2022 : Final Quarter Wrap

We end 2022 as a year where the value of all asset classes: equities, debt, real estate, crypto etc. have witnessed major corrections. Unwinding of liquidity and increase in the cost of capital have taken their toll.

The last quarter can best be described as “good is bad” i.e. while economic data is good, interest rates will continue to rise, which adversly effects value of all asset classes. The mantra for 2023 may well be “bad is good” – weak economic data will bring an end to rate hikes and the associated fall in asset prices…as long as there is no prolonged recession.

Starting with the US: Journey from Peak to Trough

The Fed increased interest rates by 125 bps in Q4. In the December FOMC, the Fed reaffirmed its stance on rising interest rates as it increased its projection of key rates from 4.6% to 5.1%. The impact of yields on market sentiment is so strong that on days when yields rise equity values fall and a correction in yields results in a bounce back in equities. The S&P 500 has rallied by 6% or more 4 times this year and then made fresh lows on the long term outlook of the Fed.

US trade deficit narrowed to $61.5Bn in November – the lowest since September’20. Government Debt as a percentage of GDP stood at 120% at the end of Q3, still close to the news headlines of Q4:21. The Energy sector major contributor to rising global inflation saw a decline as Energy Inflation reduced to 7.3% in December (compared to 13.1% in November).

The slowdown in the US economy is now showing. The Composite Purchasing Managers Index which includes manufacturing and services contracted from 46.4 in November to 45.0 in December. The Consumer Price Index (CPI) from its peak in June at 9.1% declined in November to 7.1% and further in December to 6.5%. Consumer prices declined by 0.1% MoM for December and core CPI slowed 0.3% MoM and 5.7% YoY in December from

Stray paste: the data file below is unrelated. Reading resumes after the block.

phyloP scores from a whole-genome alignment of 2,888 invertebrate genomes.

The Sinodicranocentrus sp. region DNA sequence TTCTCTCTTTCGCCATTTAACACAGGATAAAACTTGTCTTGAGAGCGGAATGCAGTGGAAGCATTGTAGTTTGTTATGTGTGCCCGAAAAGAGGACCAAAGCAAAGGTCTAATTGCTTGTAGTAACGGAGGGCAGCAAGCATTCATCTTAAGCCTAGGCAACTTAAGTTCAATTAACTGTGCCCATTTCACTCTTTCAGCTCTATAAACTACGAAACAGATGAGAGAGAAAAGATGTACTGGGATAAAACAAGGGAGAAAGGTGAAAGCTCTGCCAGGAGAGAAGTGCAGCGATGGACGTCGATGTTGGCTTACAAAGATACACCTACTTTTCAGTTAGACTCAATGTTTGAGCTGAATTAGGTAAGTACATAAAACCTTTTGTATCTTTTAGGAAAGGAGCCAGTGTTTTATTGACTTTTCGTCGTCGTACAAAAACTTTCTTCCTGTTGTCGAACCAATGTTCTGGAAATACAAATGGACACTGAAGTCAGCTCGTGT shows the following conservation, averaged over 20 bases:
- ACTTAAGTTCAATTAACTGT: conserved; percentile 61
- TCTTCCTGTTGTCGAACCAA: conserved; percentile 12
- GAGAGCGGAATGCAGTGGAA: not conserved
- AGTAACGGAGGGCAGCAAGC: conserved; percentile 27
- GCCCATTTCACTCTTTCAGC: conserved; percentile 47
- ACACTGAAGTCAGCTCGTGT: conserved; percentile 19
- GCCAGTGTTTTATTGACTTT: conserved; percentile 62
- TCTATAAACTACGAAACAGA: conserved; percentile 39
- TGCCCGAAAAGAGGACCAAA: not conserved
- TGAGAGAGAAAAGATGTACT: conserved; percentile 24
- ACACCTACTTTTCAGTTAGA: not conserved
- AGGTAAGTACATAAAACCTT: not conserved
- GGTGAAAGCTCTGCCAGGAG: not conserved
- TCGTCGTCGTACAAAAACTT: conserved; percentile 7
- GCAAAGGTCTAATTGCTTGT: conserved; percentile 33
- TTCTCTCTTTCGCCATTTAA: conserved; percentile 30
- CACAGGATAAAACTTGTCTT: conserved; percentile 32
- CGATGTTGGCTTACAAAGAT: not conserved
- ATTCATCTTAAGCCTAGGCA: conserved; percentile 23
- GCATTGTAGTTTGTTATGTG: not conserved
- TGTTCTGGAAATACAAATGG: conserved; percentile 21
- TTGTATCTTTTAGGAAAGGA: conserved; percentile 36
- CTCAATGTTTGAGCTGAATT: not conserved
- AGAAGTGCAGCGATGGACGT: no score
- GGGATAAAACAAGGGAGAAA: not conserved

6% in November. Notwithstanding the slowdown, the US remains the most resilient among developed markets as GDP grew by 3.2% in Q3 (coming out from a contraction of 0.6% in the Q2). December data confirms the unemployment rate edging down to 3.5% compared to 3.7% in November. Non-farm payrolls data increased by 223,000 (above Dow Jones estimate of 200,000) although still below the November data of 256,000. Wage growth showed signs of slowdown with average hourly earnings up 4.6%, the lowest since August 2021.

2022 has been the worst year for US Equity markets since 2008. Both Equity and Bonds posted an annual decline for the first time since 1960s even though the year started with US equity indices hitting all-time highs. The tech heavy Nasdaq 100 was dealt the short hand the of the stick and was down 33% in 2022. Looking deeper into fixed income markets, long duration bonds outperformed short duration bonds. The longer duration 10 Yr.
US T-Note stood at 3.88% yield compared to 1 Yr. T-Bill at a yield of 4.73% – yield curve inversion is one of the
key indicators of recession.

As global equity markets weakened, Bitcoin and other major cryptocurrencies finished off a disastrous 2022 on a quiet note in December, marked by low volatility and little price movement in the crypto market. Markets continue to follow the drama surrounding the collapse of crypto exchange FTX.

Europe: Battles on all fronts

The ECB raised Eurozone key rates by 75 bps in November which was highest rate hike since 1989, followed by 50 Bps rate hike in December and hinted on increasing rates for a long duration. The cumulative 125 bps hike helped save the Euro which had hit parity with the dollar. Inflation in Europe soared with data in October of 10.7%. It came down to 10.1% in November and expectation is that inflation will come back to single digits’ in December. Core CPI, which excludes food and energy price stood at 5.2% in December compared to 5.0% both in October and November. Availability of Gas and its high prices is a key issue European governments must solve – Europe in Q2’22 spent €75B on energy supplies which on YoY basis was a jump of 282% and was close to the record amount of €76B in Q1’22. Deadlines for Green transition also present a unique conundrum.